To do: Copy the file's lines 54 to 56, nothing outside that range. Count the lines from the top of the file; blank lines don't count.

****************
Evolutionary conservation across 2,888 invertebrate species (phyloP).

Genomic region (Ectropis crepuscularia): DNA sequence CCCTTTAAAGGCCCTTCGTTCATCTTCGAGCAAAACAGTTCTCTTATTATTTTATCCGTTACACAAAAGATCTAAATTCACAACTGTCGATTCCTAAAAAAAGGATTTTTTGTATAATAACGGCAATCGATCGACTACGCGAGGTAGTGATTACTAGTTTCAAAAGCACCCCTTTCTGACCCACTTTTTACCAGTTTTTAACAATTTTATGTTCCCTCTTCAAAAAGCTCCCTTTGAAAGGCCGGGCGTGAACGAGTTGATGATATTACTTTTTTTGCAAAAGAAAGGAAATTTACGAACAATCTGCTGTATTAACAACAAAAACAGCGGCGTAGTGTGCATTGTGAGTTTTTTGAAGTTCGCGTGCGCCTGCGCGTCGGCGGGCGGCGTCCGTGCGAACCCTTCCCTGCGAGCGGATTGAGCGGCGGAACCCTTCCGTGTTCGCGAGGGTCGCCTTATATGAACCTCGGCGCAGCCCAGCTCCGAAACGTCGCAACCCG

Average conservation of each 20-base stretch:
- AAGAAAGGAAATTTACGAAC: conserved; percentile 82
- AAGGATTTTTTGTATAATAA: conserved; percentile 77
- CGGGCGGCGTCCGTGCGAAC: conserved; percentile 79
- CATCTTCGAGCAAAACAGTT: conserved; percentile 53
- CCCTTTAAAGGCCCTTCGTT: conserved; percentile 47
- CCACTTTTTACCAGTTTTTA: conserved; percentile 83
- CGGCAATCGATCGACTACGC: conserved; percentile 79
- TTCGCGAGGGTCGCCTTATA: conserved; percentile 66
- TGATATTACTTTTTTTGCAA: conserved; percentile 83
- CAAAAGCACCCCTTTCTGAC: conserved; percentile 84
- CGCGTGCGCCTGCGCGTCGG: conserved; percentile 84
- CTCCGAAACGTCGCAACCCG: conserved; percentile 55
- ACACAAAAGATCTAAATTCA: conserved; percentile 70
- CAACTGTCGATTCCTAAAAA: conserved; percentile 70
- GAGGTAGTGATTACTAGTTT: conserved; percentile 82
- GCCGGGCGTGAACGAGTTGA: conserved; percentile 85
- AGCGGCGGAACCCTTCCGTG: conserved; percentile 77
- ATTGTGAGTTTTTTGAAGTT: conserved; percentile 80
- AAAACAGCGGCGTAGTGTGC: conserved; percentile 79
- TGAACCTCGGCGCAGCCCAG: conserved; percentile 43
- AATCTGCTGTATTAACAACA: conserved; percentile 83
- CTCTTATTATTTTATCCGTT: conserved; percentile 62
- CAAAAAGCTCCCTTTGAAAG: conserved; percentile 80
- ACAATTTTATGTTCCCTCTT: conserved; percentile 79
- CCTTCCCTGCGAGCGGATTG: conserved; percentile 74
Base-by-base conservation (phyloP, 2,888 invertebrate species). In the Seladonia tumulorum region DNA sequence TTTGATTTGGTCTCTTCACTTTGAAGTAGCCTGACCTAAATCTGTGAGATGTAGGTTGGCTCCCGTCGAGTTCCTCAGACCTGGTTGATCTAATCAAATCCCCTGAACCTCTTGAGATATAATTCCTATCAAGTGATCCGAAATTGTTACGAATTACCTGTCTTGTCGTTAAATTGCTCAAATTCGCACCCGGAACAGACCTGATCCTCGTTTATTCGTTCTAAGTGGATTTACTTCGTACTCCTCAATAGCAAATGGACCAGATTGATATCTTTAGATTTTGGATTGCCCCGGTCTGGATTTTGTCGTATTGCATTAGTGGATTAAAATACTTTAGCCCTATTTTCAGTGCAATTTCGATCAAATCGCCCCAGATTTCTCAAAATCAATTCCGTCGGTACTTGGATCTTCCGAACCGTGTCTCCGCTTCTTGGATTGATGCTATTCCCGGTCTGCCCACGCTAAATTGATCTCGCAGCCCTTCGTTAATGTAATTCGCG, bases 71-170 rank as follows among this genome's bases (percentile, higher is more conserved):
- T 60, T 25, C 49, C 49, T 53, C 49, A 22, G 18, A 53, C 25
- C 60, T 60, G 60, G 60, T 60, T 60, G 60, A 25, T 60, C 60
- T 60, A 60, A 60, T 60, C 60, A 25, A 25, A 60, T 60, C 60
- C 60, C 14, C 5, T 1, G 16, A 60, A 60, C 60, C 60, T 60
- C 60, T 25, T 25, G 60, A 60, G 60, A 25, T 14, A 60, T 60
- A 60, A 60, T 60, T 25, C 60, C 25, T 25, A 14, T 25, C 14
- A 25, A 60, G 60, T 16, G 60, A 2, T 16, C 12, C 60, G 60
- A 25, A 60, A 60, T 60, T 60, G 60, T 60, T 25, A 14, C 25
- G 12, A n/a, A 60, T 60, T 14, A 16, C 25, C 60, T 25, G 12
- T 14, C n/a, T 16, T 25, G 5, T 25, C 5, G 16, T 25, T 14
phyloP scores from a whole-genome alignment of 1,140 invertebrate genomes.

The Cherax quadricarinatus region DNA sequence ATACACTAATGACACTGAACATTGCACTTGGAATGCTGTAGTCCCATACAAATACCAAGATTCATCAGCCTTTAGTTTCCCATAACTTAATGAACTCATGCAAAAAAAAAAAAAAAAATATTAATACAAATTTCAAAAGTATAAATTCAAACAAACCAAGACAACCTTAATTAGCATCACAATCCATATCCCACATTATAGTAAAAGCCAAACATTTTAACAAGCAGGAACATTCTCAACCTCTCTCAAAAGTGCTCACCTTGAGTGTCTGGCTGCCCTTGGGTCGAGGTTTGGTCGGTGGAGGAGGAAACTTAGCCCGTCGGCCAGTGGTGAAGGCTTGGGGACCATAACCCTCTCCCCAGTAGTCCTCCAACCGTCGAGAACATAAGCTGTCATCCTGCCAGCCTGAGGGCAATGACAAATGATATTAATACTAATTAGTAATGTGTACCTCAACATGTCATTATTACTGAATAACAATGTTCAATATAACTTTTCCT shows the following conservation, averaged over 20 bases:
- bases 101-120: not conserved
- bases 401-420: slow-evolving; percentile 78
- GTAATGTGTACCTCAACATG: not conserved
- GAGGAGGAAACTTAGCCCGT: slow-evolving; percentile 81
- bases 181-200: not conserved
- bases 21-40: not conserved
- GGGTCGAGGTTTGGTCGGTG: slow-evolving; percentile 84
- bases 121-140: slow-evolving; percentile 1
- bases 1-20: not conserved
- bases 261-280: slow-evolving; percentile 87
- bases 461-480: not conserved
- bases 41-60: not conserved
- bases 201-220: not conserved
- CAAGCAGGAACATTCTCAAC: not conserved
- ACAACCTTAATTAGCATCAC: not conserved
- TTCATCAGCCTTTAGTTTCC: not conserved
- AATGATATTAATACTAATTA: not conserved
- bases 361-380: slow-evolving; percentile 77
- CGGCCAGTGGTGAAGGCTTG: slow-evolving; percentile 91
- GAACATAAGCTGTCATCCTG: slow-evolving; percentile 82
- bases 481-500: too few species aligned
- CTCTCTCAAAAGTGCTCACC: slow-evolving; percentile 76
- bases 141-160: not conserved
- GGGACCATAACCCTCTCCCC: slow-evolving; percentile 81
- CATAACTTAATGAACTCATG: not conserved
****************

- bases 201-220: not conserved
- CAAGCAGGAACATTCTCAAC: not conserved
- ACAACCTTAATTAGCATCAC: not conserved